Bacterial iron and manganese reduction driven by organic sulfur electron shuttles
Cooper, Rebecca Elizabeth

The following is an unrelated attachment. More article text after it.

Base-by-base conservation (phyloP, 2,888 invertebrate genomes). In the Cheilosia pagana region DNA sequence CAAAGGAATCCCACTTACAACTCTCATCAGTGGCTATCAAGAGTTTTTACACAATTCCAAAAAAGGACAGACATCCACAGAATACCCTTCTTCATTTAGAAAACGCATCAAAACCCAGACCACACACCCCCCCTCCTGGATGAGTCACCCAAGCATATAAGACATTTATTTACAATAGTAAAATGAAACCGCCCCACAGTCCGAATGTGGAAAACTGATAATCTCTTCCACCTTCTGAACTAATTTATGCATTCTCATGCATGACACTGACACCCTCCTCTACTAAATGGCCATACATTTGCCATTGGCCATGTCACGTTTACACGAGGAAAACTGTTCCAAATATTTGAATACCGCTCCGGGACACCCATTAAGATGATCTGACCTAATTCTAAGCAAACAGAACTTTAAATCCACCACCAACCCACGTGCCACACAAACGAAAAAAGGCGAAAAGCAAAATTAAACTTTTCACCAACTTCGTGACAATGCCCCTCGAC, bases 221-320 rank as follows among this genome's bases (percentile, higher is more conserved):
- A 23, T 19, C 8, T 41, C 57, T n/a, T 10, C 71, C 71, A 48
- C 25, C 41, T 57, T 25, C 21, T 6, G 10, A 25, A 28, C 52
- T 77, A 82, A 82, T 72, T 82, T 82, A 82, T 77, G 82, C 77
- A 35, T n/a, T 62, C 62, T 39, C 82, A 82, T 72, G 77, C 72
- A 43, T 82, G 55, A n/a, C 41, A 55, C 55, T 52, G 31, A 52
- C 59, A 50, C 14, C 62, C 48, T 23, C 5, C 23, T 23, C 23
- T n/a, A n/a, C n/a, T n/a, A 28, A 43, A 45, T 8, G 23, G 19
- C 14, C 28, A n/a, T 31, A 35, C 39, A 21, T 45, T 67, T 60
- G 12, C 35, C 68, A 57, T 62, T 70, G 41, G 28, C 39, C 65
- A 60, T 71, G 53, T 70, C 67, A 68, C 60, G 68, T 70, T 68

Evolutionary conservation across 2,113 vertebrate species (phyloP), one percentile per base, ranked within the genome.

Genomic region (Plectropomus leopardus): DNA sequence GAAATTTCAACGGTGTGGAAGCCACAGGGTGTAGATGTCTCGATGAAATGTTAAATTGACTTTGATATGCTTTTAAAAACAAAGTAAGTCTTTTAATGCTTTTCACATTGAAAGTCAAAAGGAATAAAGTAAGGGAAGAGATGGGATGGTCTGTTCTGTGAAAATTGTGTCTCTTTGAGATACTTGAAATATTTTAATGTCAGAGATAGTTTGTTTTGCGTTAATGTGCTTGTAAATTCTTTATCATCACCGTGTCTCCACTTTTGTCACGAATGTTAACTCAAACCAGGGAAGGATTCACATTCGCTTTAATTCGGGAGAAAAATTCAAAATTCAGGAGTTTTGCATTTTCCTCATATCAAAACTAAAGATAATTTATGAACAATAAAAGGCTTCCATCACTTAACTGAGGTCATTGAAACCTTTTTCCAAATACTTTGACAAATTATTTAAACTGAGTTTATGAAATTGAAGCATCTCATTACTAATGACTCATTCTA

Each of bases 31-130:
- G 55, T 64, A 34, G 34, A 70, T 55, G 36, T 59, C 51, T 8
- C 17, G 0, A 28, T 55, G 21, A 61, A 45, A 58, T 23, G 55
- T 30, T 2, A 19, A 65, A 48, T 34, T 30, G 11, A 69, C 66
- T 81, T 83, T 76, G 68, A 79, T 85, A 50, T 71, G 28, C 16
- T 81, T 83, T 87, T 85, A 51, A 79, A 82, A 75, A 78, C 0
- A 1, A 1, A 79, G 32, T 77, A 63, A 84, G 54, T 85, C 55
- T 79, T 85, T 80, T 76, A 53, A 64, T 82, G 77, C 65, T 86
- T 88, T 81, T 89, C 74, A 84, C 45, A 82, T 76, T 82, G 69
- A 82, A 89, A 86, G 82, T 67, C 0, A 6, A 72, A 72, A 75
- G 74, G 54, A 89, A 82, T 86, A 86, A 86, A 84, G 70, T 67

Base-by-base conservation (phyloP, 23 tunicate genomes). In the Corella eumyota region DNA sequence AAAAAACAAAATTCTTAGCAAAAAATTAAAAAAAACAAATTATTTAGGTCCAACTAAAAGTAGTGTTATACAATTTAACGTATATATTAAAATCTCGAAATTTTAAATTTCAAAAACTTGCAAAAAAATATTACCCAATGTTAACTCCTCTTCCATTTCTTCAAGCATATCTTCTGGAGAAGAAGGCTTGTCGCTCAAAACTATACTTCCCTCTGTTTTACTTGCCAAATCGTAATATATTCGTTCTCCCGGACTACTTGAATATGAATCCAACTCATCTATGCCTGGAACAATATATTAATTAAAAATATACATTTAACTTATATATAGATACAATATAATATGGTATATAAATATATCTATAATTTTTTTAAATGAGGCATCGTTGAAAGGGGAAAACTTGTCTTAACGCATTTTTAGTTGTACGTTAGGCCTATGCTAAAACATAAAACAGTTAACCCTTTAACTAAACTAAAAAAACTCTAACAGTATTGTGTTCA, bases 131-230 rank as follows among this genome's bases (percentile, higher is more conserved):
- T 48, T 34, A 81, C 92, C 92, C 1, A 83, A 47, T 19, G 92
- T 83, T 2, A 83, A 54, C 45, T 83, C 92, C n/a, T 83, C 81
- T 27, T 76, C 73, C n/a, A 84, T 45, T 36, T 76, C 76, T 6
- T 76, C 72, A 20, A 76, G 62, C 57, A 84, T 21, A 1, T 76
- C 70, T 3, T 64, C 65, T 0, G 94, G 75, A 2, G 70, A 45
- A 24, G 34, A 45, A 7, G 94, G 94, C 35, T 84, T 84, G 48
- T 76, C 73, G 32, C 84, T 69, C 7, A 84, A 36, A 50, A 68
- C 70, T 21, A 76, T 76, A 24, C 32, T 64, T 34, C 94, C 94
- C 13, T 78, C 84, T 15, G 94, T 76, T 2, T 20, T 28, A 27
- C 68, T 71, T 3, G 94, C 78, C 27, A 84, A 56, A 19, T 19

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Dissimilatory metal-reducing bacteria (DMRB) play an important role in the biogeochemical cycling of metals. DMRB are unique in that they possess the ability to couple metal reduction with their metabolism. Microbial Fe(III) respiration is a central component of a variety of environmentally important processes, including the biogeochemical cycling of iron and carbon in redox stratified water and sediments, the bioremediation of radionuclide-contaminated water, the degradation of toxic hazardous pollutants, and the generation of electricity in microbial fuel cells. Despite this environmental and evolutionary importance, the molecular mechanism of microbial Fe(III) respiration is poorly understood. Current models of the molecular mechanism of microbial metal respiration are based on direct enzymatic, Fe(III) solubilization, and electron shuttling pathways. Fe(III) oxides are solid at circumneutral pH and therefore unable to come into direct contact with the microbial inner membrane, these bacteria must utilize an alternative strategy for iron reduction. Reduced organic compounds such as thiols are prominent in natural environments where DMRB are found. These thiol compounds are redox reactive and are capable of abiotically reducing Fe(III) oxides at high rates S. oneidensis wild-type and ΔluxS anaerobic biofilm formation phenotypes were examined under a variety of electron donor-electron acceptor pairs, including lactate or formate as the electron donor and fumarate, thiosulfate, or Fe(III) oxide-coated silica surfaces as the terminal electron acceptor. The rates of biofilm formation under the aforementioned growth conditions as well as in the presence of exogenous thiol compounds indicate that ∆luxS formed biofilms at rates only 5-10% of the wild-type strain and ∆luxS biofilm formation rates were restored to wild-type levels by addition of a variety of exogenous compounds including cysteine, glutathione, homocysteine, methionine, serine, and homoserine. Cell adsorption isotherm analyses results indicate that wild-type is can attach to the surface of hematite particles attachment , but ΔluxS is unable to attach the hematite surfaces. These results indicate that biofilm formation is not required for Fe(III) oxide reduction by S. oneidensis ∆luxS anaerobic biofilm formation rates were restored to wild-type levels by addition of exogenous auntoinducer-2 (AI-2), a by-product of homocysteine production in the Activated Methyl Cycle. This discovery led to subsequent experiments performed to detect the production and utilization of AI-2 by wild-type and ∆luxS strains under aerobic and anaerobic conditions. AI-2 production experiments showed wild-type, but not ΔluxS, was capable of producing AI-2. The addition of exogenous S. oneidensis and Vibrio harveyi-produced AI-2 to wild-type and ∆luxS resulted in the swift depletion of AI-2 from the media. These results provide evidence that S. oneidensis can produce AI-2 and subsequently utilize its’ own AI-2 as well as AI-2 produced by other bacteria as a carbon and electron source in the absence of preferred carbon sources. S. oneidensis produces and secretes a suite of extracellular thiols under anaerobic Fe(III)-reducing and Mn(III) and Mn(IV)-reducing conditions including cysteine, homocysteine, glutathione, and cyteamine. Exogenous thiols produced by S. oneidensis are intermediates of the Activated Methyl Cycle (AMC) and Transulfurylation Pathway (TSP). Reduced and oxidized thiols were detected, indicating that the thiols are in a constant state of flux between the reduced and oxidized forms and that the concentration of reduced thiols to its’ oxidized counterpart is indicative of the state of metal reduction by the microorganisms. Respiratory phenotypes Based on Fe(III) and Mn(IV) respiratory phenotypes observed in the AMC and TSP pathway mutants (∆luxS, ∆metB, ∆metC and ∆metY) we can infer that cysteine, glutathione, and cysteamine contribute to metal reduction by serving as efficient electron shuttling molecules, while homocysteine is critical for maintenance of the AMC, propagation of thiol biosynthesis, and maintenance of cellular metabolism via the AMC intermediate SAM. Furthermore, these findings suggest that all metal-reducing bacteria require thiol formation to reduce solid metal oxides. Direct contact mechanism is not the dominant means through electrons are transferred and metals are reduced, instead electron shuttles are the maid reduction mechanism.